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Thinking of spending Christmas in Costa Rica? Here’s what you need to know

The Christmas traditions of Costa Rica resemble, at times, the Mexican traditions for the holidays, but they have their very own flavor. Discover how to celebrate Christmas there and why you should do it. Just like in every other country, in Costa Rica, Christmas has been combined with other local customs and traditions that give it a unique character and personality.

Here’s a list of what you cannot miss during Christmas in the tico country

  • Feasts of Zapote.
    In this district to the East of San Jose a great bullring is set from the 25th of December to the first week of January. Here the “corridas a la tica” are celebrated, in which a bull chase dozens of “improvisados” running for their lives. There are also traditional rodeos and bull fights but the animals are not harmed during these events. Around the square “Chinamos”, there’s kind of trade show featuring booths with food, drinks, music and dance floors.
  • Tope Nacional San Jose.
    A “tope ” is a cavalcade that takes place throughout the country during the year. The one in the capital always has a special flavor because it is the most spectacular of all and always takes place on December 26th, halfway through the holiday season. Riders from all over the Central Valley attend this parade where you will also see marching bands, clowns and dancers. The event has a lot of attendance power, so the streets of San Jose become a real town party for a couple of hours.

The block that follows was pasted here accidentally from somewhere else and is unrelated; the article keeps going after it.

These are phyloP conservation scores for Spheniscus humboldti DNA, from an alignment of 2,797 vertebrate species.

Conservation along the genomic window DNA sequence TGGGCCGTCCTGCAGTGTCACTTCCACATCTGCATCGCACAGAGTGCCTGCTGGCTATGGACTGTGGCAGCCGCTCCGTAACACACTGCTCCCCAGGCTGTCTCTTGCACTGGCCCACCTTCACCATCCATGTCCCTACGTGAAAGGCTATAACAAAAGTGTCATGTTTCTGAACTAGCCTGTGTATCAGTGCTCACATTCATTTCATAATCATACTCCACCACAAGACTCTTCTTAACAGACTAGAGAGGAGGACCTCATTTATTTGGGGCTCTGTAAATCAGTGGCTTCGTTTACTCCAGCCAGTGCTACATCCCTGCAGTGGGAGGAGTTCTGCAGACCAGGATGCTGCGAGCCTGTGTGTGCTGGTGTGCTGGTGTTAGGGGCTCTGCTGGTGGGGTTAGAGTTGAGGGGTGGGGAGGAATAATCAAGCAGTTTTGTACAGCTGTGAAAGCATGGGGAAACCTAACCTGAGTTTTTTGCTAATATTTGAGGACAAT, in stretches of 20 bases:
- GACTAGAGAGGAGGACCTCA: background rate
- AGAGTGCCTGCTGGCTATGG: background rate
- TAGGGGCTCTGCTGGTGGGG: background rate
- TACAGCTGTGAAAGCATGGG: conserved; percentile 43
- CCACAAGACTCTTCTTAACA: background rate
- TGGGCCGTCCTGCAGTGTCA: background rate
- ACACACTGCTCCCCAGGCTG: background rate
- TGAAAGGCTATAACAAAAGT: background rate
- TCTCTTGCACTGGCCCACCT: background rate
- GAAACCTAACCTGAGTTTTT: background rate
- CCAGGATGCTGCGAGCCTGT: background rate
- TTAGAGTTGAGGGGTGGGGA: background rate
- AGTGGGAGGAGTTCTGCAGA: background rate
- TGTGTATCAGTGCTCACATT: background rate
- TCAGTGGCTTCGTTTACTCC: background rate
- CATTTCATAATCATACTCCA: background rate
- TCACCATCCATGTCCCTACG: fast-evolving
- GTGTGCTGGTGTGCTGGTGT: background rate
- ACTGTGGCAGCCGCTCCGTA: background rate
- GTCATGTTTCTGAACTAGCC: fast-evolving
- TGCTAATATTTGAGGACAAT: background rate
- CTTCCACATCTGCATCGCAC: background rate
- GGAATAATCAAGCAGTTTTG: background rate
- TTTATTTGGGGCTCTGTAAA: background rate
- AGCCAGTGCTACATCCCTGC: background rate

• Misa del gallo (Mass of the Rooster).
    Catholic devotion is a fundamental part of Costa Rican culture. The traditional Midnight Mass is officiated at midnight on the 25th, after families have dined and opened their gifts. Whether in a small church or in the Metropolitan Cathedral, this mass is essential to celebrate Christmas in Costa Rica.

Some other Christmas customs of Costa Rica that will sound more familiar to you:

  • El Portal.
    It is the name given to the “nativity scene” and is a deeply rooted tradition, almost every household has one.
  • The Christmas tree.
    As there’s no pines in Costa Rica people use cypresses as the typical Christmas tree.
  • Tamales
    Christmas food for excellence in Costa Rica. The most common are made of “masa colada“wrapped in plantain leaf. Other typical meals of the season are the pupusas, vigorón (a stew with pork) and egg nog.
    Because it is a unique look at the culture of Costa Rica and because you will have a great time, you have to celebrate Christmas in Costa Rica.


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